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Investigating Alternative Power Generation Strategies For Local Municipalities That Are Tied To The National Grid

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dc.contributor.author Tshetlhe, Bonolo Patricia
dc.date.accessioned 2022-08-03T10:59:21Z
dc.date.available 2022-08-03T10:59:21Z
dc.date.issued 2021-07-20
dc.identifier.uri http://hdl.handle.net/11462/2385
dc.description.abstract The demand for electricity keeps on increasing every year, and this puts pressure on municipalities that are supplying electricity to their communities. Once the demand for electricity goes up, municipalities consume a lot of electricity from national energy suppliers, putting a lot of pressure on the National Grid. Furthermore, some municipalities are struggling to pay off debt owed to national energy suppliers, such as Eskom, due to low revenue collection from electricity, because of non-paying customers, faulty meters and electricity theft. Under this condition, local municipalities may have to consider alternative power generation strategies to continue functioning to a limited degree. The challenge exists in identifying viable alternative power generation strategies for local municipalities to reduce pressure on the National Grid during the months of high energy demand and to provide limited power to their communities when disconnected from the National Grid, due to load-shedding. The first objective of this research was to conduct an energy audit of two towns in the Free State Province of South Africa, which is Koffiefontein and Petrusburg and correlate it to their electrical bill. Secondly, it was to identify various alternative power generation strategies, based on the energy audit and weather data for the two towns. Thirdly, it was to apply the HOMER simulation tool to evaluate the viability of the proposed strategies and then recommend the most appropriate strategy for the two identified towns. The payback period for the alternative power generation systems was also determined. The results of the audit indicated that Koffiefontein consists of a total of 2 038 houses, with 1 246 in the township and 792 in town. This town also has 113 businesses, with 36 in the township and 77 in town. Electricity sale statistics from the municipality indicated that Koffiefontein houses consume more electricity than businesses, with June 2016 having the highest electricity consumption of 1 135 572.98 kWh. For Petrusburg, the audit was conducted in town only, as the township is being supplied directly by Eskom. Petrusburg consists of 606 houses and 63 businesses in town. Businesses in Petrusburg town consume more electricity than houses, with August 2016 having the highest electricity consumption of 1 002 048 kWh. After conducting an energy audit, the HOMER program was used to simulate the output of the two identified potential strategies, which is solar and wind. HOMER indicated that solar energy is the best renewable energy strategy to supplement the current energy source of both Koffiefontein and Petrusburg town, due to it being cost effective and having high yearly energy production. The cost of energy for the battery-based solar PV system, suggested for Koffiefontein houses is R 6.10 /kWh, while the cost of energy for the battery-based wind turbine system is R 776.490 /kWh. For Petrusburg town, the cost of energy for the battery-based solar PV system suggested for Petrusburg businesses is R 4.04 /kWh, while the cost of energy for the battery-based wind turbine system is R 840.4 /kWh. The results revealed that the utilization of a battery-based solar PV system may lead to a payback period of 11.5 years and 7.6 years, for Koffiefontein and Petrusburg respectively. Municipalities should consider doing an energy audit at least every two years to make sure that they are aware of any energy loses, due to tampered meters and faulty meters so that it can be addressed before it affects revenue collection of the municipality. Towns in the Western Free State should consider installing battery-based solar PV systems for businesses and houses so that they can have access to electricity during load-shedding and reduce the pressure placed on the National Grid during high energy demanding hours. The battery-based wind turbine system is more expensive than the battery-based solar PV system and has a longer payback period. Furthermore, wind speed data collected at Fauresmith indicates that a battery-based wind turbine system would suffer poor performance, due to the low annual wind speed. en_US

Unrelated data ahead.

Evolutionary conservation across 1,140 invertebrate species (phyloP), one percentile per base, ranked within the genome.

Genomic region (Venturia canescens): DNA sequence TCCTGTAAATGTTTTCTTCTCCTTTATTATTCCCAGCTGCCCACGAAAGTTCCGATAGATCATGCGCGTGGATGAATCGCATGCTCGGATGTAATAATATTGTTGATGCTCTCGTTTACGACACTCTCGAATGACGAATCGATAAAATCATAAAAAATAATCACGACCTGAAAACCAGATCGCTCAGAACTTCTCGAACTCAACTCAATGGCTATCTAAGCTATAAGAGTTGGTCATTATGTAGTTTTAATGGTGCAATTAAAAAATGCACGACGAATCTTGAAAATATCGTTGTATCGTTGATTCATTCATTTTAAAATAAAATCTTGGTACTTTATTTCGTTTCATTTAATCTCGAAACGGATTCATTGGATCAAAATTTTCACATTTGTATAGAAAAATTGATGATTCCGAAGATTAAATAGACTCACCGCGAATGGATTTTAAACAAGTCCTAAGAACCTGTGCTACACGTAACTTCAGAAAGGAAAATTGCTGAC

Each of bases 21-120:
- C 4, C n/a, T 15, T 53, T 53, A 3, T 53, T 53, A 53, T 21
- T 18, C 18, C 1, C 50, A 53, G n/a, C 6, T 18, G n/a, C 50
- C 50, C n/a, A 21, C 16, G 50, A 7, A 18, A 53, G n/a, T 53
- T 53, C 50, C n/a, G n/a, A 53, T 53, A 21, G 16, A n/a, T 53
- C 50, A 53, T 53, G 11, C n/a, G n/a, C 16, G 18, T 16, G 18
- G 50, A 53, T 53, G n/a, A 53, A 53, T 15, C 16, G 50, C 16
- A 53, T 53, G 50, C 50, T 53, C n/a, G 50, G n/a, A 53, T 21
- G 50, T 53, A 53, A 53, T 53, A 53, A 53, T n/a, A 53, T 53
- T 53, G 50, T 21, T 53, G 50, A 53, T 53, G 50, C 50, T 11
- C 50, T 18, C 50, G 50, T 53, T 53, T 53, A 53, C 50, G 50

dc.language.iso en en_US
dc.publisher Central University of Technology en_US
dc.title Investigating Alternative Power Generation Strategies For Local Municipalities That Are Tied To The National Grid en_US
dc.type Other en_US

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